p. 89: "The drop in price [of British beef due to the BSE scare] would have been greater but for the intervention buying of unwanted carcasses at this price. These were subsequently stored deep frozen at considerable expense for the taxpayer."
p. 154: "It looks suspiciously as if the [British] Government has massaged the figures by back-dating deaths to earlier years."
p. 154: "[The Ministry of Agricultures] Transferring [of] some 1,993 cases to previous years will very conveniently give a false impression of a recent decline in the epidemic."
p. 176: "From April 1, 1994, a new system of compensation to farmers was introduced," which "would discourage the reporting of BSE suspects."
p. 139: "In February 1992 [the Ministry of Agriculture changed] . . the reporting and slaughtering procedures for BSE animals born after the feed ban." p. 140: "This change in procedure . . will distort the number of BSE cases." "The numbers of animals confirmed, that were born after the feed ban, will inevitably fall."
p. 58: "After publication of their [Southwood] Report, Professor Southwood was promoted to Vice Chancellor of Oxford University, Professor Epstein was knighted and Sir John became Lord Walton."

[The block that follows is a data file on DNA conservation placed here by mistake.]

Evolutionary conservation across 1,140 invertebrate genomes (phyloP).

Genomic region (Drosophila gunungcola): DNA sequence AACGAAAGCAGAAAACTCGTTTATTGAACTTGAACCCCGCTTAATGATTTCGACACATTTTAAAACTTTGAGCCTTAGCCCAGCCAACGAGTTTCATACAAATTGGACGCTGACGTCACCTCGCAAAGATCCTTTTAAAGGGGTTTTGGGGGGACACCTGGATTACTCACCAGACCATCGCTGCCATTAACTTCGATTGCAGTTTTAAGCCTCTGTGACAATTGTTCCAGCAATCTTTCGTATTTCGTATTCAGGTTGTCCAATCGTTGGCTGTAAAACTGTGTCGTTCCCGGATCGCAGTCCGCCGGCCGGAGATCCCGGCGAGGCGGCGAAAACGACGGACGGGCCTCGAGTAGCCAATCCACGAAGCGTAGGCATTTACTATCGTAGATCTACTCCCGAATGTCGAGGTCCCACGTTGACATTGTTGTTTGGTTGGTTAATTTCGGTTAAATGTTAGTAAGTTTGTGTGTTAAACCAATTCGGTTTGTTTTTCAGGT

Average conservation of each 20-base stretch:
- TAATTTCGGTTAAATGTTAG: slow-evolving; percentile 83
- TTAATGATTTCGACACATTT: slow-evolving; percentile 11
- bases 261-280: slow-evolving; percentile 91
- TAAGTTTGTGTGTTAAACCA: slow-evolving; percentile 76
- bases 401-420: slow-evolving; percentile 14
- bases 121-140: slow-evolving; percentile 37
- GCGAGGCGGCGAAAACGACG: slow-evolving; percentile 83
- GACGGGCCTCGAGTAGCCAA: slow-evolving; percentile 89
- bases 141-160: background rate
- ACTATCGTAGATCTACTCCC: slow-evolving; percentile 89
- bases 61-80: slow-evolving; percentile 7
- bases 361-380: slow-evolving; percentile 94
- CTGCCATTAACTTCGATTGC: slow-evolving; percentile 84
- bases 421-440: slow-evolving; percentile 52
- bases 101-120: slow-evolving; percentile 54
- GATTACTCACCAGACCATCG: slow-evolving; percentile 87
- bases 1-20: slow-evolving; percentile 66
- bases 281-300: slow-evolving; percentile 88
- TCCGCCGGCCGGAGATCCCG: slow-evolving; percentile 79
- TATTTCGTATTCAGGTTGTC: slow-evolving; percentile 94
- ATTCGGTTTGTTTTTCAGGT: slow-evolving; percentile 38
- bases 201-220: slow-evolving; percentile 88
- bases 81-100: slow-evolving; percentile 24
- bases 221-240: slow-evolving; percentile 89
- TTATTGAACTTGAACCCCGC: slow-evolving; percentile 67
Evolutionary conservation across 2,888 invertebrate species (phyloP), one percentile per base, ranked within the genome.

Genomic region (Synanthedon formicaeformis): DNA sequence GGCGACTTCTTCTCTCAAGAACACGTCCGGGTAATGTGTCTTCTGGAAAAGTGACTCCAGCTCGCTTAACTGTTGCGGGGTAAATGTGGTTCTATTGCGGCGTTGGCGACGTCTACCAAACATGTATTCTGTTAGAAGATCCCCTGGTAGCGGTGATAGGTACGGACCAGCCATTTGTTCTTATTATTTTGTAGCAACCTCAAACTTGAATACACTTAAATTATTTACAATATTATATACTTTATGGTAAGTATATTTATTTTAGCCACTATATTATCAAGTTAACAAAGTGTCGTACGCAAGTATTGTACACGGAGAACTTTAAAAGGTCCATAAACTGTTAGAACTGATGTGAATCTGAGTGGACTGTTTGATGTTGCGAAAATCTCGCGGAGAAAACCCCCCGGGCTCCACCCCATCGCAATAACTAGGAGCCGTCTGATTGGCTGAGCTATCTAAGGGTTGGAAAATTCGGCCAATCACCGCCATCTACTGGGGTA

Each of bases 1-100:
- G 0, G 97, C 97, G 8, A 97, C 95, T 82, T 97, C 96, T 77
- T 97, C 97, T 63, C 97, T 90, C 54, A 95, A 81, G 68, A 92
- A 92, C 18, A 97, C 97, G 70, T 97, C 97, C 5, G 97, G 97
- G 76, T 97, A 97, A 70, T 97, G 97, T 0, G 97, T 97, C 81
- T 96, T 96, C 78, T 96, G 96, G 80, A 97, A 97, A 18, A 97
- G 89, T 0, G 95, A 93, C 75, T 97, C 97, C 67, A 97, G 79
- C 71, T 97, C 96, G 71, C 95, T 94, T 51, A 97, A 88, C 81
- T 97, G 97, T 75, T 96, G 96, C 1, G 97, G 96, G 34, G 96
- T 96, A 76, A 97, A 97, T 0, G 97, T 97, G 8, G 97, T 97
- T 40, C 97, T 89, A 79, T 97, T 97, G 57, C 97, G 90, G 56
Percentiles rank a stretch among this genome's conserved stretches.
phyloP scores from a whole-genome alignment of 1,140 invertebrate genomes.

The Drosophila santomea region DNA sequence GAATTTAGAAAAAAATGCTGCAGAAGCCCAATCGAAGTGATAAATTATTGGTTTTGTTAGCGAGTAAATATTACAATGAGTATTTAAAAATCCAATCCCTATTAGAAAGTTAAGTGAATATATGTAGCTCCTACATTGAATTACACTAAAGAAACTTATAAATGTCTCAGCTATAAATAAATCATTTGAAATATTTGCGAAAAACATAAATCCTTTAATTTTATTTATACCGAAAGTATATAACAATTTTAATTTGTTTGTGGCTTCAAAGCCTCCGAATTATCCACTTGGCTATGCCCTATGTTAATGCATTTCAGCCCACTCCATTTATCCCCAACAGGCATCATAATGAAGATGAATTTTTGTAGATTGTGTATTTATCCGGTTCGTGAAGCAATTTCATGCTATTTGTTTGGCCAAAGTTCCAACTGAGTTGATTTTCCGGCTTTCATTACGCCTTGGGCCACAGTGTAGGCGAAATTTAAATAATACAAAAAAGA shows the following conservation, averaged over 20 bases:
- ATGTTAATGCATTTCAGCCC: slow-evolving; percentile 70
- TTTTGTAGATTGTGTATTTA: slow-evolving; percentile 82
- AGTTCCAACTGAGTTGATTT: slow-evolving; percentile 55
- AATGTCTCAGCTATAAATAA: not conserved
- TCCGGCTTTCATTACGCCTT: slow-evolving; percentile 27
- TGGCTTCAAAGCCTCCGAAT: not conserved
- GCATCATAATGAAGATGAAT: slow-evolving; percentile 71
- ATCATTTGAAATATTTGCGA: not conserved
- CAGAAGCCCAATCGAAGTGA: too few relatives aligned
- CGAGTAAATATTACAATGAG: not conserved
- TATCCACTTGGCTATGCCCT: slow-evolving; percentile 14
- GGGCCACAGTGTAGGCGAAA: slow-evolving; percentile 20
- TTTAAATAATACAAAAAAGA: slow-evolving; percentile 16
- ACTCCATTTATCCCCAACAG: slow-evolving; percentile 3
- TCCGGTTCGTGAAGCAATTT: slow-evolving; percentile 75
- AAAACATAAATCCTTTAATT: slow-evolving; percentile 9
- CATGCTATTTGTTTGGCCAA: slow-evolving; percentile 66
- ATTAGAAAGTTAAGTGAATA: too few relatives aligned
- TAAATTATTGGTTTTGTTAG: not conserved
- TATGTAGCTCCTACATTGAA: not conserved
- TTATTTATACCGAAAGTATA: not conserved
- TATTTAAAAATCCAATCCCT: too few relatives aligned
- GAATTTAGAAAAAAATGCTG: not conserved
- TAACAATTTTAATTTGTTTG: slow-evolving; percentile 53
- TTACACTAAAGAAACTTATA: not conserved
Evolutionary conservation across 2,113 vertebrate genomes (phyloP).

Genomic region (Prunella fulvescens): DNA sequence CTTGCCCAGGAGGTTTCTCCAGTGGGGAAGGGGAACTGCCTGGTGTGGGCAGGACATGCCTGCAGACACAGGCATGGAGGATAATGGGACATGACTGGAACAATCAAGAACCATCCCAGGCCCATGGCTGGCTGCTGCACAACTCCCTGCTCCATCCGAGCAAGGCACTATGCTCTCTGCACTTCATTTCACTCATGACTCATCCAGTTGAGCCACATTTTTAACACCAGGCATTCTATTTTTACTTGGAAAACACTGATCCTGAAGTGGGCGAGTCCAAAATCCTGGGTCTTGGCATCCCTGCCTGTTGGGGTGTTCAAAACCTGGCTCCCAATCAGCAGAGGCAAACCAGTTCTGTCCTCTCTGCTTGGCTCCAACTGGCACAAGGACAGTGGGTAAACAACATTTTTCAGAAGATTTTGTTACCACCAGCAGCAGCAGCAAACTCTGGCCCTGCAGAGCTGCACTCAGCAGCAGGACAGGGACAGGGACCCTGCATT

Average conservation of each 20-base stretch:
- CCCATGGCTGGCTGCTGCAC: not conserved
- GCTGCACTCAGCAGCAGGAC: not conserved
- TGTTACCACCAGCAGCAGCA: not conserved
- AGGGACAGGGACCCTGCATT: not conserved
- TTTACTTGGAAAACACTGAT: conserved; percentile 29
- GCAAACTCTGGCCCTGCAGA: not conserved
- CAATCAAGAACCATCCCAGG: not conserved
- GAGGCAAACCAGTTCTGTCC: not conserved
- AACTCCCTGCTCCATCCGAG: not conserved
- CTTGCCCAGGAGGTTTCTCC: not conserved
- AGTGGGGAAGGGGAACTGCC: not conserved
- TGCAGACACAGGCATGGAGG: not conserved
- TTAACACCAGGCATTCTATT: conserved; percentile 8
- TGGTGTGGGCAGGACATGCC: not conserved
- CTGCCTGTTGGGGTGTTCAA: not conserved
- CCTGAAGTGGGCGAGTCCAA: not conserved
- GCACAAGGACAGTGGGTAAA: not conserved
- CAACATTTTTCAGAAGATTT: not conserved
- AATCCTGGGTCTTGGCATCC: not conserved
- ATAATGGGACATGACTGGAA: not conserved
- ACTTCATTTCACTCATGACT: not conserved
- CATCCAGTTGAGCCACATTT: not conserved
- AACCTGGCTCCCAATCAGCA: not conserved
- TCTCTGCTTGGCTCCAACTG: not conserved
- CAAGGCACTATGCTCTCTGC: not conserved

3 - THE INFECTABILITY OF ORGANS
The British Government was careful to ban only the least profitable animal parts from sale. Yet BSE had been found in all body organs.
p. 85: "No action [was] taken over products containing these [11/8/89 banned offal] which were already available in retail outlets."
p. 85: "In late 1989, virtually nothing was known about the distribution of the BSE infection in the animal . . as far as the range of organs was involved."
p. 17: "Several cases of CJD spread by blood transfusions."
p. 85: "The range of offals removed is not comprehensive. What do brain, spinal cord, spleen, thymus, tonsils and the intestines of cattle have in common?" "They are of little commercial value."
p. 86: "[Scrapie] infectivity was found in the liver, kidney and bones, sometimes at high levels."
p. 86: "The greatest risk could come from bones because the procedures used to concentrate and purify gelatin could also create a potent source of the BSE prion." [This would include bonemeal in food, i.e. calcium supplements, capsules, and gelatin products.]